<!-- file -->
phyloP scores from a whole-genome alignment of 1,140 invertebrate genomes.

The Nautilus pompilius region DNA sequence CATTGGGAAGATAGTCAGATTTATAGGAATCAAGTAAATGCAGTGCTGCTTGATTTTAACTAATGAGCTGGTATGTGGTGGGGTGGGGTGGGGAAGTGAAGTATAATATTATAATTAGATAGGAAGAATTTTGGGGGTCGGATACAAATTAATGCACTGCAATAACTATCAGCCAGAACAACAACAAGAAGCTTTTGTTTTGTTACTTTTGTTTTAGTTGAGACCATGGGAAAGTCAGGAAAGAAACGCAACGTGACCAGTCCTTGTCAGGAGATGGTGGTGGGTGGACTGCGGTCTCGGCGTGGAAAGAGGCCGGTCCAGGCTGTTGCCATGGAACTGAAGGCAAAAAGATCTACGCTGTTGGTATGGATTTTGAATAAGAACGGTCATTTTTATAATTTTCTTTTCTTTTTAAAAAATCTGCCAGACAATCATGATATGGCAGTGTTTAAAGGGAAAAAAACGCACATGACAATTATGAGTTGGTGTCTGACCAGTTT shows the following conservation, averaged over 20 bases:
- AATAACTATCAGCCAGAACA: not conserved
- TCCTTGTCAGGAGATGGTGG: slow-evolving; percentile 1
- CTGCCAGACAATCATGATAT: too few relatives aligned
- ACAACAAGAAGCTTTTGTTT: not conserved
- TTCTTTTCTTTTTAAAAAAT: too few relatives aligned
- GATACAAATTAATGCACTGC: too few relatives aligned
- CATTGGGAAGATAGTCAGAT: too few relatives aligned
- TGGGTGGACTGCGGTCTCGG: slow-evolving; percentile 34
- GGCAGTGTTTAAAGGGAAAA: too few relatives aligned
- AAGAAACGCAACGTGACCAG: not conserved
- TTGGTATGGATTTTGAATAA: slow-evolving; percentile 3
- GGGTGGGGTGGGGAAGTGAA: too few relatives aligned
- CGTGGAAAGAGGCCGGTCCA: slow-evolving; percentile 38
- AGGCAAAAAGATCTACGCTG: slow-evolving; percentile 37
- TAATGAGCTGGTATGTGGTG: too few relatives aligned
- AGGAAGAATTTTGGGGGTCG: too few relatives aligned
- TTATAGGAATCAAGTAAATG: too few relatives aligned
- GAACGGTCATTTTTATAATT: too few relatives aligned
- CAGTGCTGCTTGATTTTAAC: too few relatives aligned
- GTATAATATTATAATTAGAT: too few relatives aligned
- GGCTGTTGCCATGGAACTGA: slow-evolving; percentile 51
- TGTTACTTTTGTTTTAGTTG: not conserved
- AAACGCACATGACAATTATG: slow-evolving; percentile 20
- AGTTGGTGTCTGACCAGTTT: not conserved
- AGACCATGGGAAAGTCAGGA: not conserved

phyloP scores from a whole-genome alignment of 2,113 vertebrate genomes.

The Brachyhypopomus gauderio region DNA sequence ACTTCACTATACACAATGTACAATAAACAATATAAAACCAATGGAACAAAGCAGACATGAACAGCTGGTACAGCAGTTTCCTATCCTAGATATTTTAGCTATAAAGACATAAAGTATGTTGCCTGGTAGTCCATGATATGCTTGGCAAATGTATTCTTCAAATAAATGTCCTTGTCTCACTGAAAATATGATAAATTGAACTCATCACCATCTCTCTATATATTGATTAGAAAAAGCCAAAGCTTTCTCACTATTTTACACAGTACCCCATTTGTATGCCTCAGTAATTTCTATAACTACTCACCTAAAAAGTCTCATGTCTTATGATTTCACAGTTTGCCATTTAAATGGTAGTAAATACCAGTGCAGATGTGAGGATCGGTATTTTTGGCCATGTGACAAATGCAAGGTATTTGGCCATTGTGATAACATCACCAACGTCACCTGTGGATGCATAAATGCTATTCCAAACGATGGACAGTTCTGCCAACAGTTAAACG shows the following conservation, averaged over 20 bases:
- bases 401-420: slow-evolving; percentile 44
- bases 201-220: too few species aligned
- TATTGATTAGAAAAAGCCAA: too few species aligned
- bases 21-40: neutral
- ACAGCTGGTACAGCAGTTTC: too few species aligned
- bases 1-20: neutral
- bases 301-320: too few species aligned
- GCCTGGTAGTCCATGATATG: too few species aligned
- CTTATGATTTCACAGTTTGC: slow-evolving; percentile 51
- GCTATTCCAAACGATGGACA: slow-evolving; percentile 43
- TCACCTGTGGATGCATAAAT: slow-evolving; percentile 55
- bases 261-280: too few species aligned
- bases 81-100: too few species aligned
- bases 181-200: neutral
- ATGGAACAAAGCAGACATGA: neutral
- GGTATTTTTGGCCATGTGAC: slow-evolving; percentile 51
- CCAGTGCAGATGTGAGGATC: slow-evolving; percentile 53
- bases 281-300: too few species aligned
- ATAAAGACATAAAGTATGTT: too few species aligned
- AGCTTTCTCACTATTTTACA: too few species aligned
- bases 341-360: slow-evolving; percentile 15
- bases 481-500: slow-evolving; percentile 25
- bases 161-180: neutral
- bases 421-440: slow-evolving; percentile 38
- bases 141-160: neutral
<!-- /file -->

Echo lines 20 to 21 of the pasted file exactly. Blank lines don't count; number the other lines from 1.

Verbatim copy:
- GAACGGTCATTTTTATAATT: too few relatives aligned
- CAGTGCTGCTTGATTTTAAC: too few relatives aligned